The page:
A colorful legend emerged: In order for bitcoin to be truly decentralized it couldnt have a single point of vulnerability, so Nakamoto wrote himself out of the code as a gift to the world, entrusting a motley crew of open-source developers to shepherd its growth into a global currency not dependent on banks or governments. Nine months later, Gavin Andresen appears to have moved the codebase to Github, a competing repository.

Contrary to what the email to Hearn seems to indicate and what the Sourceforge trail appears to show, Wright claims he did not agree to the transfer of power. He says a new crop of Bitcoin developers, including Wladimir van der Laan, the former lead maintainer of the code repository, circumvented the administrator controls Wright used to manage the codebase when they moved the software to Github and then changed the license there. Essentially, Wright claims, bitcoin was stolen. What I didn’t expect was people to redo everything like that to bypass my administrator control, he says. So they set up completely new sites, and moved me out. In an email to Forbes, van der Laan denied moving the codebase. He also denied changing the license. This was done by Satoshi, he wrote.

Through it all, Wrights intellectual property work continued.

In April 2013, Kleiman died, leaving his brother, Ira, as the representative of his estate. Through the W&K business, that estate owned intellectual property related to bitcoin and perhaps 1.1 million bitcoins, currently worth $33 billion, obtained by mining the cryptocurrencythough no one has shown they have Nakamotos private key, which would be needed to move those assets.

In 2015 Wright founded Sydney-based DeMorgan Group, a company described in a statement as an alternative currency research and development firm focused on next-generation banking. He transferred ownership of much of his work on bitcoin to DeMorgan and announced it had qualified for up to a $54 million cash rebate designed by the Australian Tax Office to stimulate innovation. This rebate will strengthen the groups cash position, he said in a statement at the time. And is an important source of funds for our development activities.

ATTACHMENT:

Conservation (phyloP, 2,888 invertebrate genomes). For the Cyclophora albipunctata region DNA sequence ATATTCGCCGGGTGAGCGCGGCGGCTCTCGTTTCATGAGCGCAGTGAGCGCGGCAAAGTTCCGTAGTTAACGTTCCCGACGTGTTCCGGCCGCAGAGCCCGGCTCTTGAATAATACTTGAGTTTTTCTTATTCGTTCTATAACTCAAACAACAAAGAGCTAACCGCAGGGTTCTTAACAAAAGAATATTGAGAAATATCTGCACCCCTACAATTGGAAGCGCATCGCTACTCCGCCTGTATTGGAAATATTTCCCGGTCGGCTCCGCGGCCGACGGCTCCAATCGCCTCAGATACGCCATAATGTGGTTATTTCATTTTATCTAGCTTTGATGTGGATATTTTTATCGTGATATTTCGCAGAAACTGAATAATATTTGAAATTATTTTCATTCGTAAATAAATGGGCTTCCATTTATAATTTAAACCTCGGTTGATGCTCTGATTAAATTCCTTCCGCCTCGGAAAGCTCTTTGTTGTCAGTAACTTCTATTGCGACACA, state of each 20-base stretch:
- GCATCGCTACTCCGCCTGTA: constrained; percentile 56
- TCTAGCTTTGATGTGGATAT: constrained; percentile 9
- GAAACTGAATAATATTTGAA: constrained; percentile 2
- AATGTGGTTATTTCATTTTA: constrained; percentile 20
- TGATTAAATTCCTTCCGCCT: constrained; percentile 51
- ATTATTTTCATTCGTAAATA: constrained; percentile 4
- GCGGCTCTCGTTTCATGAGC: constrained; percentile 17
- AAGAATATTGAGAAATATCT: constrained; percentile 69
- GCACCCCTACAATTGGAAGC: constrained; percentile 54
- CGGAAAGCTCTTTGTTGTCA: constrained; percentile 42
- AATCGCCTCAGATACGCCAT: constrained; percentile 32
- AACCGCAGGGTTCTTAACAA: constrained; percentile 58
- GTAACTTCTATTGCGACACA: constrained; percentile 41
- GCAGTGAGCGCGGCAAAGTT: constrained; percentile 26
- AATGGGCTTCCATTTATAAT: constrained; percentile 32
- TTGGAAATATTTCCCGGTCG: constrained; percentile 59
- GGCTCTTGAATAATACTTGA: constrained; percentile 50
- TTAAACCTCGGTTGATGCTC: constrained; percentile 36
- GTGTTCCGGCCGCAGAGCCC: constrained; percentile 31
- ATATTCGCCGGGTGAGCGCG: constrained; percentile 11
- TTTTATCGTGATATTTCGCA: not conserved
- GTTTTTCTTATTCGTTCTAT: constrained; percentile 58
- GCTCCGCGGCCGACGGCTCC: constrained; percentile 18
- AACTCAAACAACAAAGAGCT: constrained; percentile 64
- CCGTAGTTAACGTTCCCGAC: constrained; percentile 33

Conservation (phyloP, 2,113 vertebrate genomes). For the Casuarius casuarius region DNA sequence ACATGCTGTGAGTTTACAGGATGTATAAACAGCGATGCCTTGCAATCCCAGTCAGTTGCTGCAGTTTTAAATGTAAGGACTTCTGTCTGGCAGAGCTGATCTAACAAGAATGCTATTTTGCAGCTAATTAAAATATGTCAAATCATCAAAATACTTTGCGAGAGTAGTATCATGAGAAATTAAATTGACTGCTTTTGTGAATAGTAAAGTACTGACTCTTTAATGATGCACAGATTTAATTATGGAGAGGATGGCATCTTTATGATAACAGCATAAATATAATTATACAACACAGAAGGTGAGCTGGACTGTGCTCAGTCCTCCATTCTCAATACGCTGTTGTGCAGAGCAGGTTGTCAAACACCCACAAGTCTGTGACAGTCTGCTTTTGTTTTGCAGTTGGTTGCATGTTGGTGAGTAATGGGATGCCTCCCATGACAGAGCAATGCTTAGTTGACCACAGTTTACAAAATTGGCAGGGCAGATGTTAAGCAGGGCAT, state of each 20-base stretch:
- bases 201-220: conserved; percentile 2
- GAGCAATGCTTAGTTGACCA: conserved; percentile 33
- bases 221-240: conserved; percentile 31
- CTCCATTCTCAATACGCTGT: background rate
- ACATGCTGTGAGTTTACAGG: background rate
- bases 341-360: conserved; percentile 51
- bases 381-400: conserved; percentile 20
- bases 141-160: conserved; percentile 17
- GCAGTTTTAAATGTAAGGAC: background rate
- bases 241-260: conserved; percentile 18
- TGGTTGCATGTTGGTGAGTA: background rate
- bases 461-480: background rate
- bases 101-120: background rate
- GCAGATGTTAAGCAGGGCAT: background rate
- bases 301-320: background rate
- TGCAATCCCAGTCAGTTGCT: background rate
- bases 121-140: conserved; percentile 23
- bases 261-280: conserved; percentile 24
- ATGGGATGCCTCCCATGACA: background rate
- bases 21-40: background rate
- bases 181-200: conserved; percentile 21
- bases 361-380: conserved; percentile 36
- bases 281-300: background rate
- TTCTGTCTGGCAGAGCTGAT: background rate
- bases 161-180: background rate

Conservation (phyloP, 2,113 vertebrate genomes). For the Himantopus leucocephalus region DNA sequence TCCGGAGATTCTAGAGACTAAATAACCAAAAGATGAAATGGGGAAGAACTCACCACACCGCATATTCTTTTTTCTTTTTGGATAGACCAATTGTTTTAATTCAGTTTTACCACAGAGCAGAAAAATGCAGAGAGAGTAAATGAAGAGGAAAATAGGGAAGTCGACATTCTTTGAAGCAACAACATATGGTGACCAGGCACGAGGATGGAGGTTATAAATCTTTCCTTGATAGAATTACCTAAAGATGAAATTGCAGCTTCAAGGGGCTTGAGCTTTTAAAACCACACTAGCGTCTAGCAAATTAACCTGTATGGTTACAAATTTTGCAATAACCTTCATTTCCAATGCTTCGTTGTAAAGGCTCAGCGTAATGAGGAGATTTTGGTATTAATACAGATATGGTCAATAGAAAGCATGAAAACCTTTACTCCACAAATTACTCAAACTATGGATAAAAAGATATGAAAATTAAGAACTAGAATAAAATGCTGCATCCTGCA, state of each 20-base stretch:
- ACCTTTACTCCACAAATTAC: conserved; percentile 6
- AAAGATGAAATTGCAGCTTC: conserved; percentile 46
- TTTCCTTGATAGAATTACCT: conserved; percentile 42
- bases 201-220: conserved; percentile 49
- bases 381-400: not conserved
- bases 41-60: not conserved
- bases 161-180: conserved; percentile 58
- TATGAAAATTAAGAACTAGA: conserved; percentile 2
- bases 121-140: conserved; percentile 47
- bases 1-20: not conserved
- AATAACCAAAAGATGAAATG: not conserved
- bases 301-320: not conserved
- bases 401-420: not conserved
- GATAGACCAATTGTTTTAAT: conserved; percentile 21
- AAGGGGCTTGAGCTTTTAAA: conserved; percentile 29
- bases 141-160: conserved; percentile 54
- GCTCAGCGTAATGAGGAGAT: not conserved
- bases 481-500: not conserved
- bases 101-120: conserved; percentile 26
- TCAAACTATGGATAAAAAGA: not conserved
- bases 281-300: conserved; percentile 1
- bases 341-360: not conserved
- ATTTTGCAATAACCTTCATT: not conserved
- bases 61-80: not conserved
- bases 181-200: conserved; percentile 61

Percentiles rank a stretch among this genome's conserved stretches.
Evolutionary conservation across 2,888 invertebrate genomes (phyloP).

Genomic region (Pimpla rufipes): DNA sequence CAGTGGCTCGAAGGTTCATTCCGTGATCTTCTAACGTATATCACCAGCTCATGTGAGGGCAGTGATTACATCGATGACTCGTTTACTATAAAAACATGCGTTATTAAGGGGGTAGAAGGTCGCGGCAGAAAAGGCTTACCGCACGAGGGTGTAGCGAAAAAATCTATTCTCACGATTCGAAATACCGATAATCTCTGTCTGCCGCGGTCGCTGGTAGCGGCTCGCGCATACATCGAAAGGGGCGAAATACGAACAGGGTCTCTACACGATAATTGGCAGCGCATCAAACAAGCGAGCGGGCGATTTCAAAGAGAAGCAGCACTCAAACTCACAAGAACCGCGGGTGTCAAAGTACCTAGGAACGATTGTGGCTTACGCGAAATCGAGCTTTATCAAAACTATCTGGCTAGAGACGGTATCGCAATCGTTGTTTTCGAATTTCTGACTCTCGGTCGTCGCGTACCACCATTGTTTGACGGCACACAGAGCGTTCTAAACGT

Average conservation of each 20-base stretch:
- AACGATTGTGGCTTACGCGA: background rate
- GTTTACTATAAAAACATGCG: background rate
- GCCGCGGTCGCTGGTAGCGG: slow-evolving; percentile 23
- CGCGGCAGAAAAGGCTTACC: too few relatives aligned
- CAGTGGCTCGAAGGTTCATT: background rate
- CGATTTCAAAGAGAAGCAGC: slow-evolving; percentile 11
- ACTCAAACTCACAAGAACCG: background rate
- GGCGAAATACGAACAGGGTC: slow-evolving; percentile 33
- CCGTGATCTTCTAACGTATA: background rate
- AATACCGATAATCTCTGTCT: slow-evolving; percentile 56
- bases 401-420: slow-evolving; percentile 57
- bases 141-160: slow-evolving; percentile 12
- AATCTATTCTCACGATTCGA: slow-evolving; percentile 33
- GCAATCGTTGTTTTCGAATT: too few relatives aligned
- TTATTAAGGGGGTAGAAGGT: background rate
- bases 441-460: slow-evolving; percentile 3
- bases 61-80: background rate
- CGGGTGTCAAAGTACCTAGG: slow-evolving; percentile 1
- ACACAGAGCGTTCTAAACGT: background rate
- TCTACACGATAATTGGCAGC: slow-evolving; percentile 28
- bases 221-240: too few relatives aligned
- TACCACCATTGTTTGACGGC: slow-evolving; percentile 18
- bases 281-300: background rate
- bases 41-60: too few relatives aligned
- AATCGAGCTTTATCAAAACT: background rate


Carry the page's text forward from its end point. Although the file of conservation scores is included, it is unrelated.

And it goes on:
As the business grew that summer, Wright signed a deal with former gambling entrepreneur Stefan Matthewswho claims to have received a copy of the bitcoin white paper from Wright before it was publishedto buy DeMorgans intellectual property for AUD $1.5 million and move it to a U.K. company now known as nChain. The arrangement for a total of nearly AUD $15 million also included a AUD $3.5 million service agreement with Wright doled out over five years and gave a 37% stake in the new enterprise to Wright and his second wife, Ramona, without identifying the majority owner. The deal with Matthews also moved control of what Wright estimates is about 90% of the intellectual property he created to nChain. Later, the majority owner was revealed to be Robert MacGregor, the founder of Canadian payments firm nTrust. Forbes attempted to contact MacGregor at two email addresses with which he has been associated, both of which bounced back as undeliverable.

On December 8, 2015, Wright became a controversial public figure in the crypto world after Wired and Gizmodo published separate reports based on anonymous leaks, alleging there was a very good chance he was Satoshi Nakamoto oras Wired put ita brilliant hoaxer who very badly wants us to believe. Wright says the Wired and Gizmodo articles are based on information from Ira Kleiman. In order to fabricate a story about his brother that never occurred, Ira forged documents, made false statements and used multiple emails to contact the journalists pretending to be multiple people. He did this in order to gain money he was not entitled to.